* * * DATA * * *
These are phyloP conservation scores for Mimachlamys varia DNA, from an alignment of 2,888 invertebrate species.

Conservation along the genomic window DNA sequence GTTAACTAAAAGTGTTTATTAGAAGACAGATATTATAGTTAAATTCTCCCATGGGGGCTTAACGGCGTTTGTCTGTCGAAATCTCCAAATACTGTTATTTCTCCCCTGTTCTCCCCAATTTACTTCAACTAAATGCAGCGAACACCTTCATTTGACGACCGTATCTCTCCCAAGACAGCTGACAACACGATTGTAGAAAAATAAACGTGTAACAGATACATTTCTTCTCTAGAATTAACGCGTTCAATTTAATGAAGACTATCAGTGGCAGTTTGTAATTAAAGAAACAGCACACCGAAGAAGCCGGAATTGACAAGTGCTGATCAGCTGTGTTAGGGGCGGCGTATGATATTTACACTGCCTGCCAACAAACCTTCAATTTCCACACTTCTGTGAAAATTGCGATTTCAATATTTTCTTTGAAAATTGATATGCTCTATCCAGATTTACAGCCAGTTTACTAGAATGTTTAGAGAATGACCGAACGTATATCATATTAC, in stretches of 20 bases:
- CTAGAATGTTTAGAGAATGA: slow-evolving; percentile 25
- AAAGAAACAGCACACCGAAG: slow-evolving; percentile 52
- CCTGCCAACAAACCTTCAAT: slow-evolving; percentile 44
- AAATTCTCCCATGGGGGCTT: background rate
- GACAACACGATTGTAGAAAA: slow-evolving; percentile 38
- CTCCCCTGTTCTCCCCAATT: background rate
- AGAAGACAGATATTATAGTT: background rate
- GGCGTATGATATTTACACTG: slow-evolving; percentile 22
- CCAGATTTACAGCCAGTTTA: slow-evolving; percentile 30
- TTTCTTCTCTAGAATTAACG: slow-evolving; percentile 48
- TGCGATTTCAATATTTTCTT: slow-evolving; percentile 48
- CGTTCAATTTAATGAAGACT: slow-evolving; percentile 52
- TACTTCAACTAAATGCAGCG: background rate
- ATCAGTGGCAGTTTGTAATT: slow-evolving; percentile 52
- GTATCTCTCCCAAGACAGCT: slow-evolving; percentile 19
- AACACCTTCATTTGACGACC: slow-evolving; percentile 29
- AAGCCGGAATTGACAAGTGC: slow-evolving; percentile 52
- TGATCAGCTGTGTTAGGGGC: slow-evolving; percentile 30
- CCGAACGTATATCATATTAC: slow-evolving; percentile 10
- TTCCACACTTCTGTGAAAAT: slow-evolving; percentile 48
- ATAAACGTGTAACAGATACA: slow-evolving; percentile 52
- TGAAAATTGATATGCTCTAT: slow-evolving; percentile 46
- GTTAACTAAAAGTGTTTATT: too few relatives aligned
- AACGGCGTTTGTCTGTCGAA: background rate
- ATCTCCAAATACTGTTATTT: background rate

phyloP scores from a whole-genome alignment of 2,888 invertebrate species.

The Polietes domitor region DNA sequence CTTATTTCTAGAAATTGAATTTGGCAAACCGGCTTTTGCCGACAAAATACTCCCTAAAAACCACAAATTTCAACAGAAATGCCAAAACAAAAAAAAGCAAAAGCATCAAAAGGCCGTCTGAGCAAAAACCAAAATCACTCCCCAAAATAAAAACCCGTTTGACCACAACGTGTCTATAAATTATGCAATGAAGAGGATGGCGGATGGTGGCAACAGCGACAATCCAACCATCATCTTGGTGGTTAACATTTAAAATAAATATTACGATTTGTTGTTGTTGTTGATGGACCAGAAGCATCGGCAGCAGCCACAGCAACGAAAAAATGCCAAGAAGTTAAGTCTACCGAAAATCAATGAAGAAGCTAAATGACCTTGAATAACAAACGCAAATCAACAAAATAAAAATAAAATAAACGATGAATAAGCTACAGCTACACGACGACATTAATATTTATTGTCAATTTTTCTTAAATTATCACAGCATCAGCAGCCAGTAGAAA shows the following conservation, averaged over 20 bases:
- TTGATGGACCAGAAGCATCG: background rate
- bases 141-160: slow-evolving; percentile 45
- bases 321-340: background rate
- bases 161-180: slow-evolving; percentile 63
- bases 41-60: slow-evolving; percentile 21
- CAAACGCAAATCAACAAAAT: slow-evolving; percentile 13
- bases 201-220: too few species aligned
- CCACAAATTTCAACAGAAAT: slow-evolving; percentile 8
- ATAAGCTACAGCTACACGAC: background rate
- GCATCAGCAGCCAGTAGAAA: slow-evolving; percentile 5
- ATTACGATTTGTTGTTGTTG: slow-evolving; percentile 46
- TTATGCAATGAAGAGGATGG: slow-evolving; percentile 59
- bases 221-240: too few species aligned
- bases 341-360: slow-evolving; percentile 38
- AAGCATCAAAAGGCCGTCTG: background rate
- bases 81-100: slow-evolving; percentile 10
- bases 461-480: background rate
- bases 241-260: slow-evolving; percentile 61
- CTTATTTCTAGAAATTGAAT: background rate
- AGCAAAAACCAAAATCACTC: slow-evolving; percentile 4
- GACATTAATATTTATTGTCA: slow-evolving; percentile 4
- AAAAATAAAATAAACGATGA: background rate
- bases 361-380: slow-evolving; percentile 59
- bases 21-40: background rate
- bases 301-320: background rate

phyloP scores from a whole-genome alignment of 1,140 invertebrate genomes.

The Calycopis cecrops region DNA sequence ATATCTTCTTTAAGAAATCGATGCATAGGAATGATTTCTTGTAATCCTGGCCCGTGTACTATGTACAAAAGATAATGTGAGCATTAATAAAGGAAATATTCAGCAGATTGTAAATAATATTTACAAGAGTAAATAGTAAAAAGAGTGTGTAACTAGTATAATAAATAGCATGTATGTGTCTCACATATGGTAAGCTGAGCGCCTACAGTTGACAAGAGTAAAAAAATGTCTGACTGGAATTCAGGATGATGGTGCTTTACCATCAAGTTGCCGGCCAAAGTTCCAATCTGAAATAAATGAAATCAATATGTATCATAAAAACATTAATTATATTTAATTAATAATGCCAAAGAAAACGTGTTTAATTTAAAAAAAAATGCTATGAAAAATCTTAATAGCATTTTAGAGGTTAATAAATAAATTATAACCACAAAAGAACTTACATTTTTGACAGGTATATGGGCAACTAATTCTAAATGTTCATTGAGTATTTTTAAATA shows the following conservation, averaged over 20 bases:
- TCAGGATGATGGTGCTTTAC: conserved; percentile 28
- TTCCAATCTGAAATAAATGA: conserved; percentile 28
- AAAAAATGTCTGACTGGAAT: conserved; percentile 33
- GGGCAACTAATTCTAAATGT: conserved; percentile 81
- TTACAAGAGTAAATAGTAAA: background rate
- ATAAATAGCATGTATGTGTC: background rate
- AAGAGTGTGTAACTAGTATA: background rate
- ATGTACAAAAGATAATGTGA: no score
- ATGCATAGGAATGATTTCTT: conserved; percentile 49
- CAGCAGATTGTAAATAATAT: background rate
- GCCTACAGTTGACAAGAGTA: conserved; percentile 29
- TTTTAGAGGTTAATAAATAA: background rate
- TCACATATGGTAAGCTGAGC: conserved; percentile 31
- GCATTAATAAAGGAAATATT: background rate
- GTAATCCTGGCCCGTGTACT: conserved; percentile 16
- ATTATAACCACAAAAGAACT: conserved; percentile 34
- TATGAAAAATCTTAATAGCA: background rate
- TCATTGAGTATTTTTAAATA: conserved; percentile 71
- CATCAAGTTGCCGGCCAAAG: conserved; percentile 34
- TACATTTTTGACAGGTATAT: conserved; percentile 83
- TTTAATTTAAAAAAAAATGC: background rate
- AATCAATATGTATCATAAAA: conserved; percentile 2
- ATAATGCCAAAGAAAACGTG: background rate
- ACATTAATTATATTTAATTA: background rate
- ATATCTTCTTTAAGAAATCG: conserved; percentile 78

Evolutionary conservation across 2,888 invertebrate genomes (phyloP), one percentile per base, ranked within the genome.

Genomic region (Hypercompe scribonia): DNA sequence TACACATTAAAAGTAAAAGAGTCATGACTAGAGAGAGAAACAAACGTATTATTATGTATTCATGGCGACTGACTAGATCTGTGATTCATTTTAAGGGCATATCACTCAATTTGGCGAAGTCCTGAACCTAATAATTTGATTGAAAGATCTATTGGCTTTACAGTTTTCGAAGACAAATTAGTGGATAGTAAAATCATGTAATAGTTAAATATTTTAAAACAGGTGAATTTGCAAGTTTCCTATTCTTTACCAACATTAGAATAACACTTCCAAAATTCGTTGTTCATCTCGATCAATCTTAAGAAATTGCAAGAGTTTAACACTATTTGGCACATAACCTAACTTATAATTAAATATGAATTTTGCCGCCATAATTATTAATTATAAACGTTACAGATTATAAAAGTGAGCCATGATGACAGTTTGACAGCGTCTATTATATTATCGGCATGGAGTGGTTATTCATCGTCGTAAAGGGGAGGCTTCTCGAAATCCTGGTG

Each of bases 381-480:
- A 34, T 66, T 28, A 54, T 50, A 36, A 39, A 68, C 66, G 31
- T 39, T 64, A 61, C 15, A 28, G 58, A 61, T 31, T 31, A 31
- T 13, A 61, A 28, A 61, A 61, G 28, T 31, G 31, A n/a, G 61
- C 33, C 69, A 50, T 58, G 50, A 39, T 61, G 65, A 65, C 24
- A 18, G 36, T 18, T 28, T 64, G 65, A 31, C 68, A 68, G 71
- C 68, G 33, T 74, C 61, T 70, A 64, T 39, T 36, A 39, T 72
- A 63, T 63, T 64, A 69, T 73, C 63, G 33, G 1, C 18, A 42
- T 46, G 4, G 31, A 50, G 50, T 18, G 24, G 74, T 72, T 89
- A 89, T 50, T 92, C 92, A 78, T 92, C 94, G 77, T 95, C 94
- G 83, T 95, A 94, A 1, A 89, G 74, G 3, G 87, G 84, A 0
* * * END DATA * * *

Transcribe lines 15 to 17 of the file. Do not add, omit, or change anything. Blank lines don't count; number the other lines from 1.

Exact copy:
- TACTTCAACTAAATGCAGCG: background rate
- ATCAGTGGCAGTTTGTAATT: slow-evolving; percentile 52
- GTATCTCTCCCAAGACAGCT: slow-evolving; percentile 19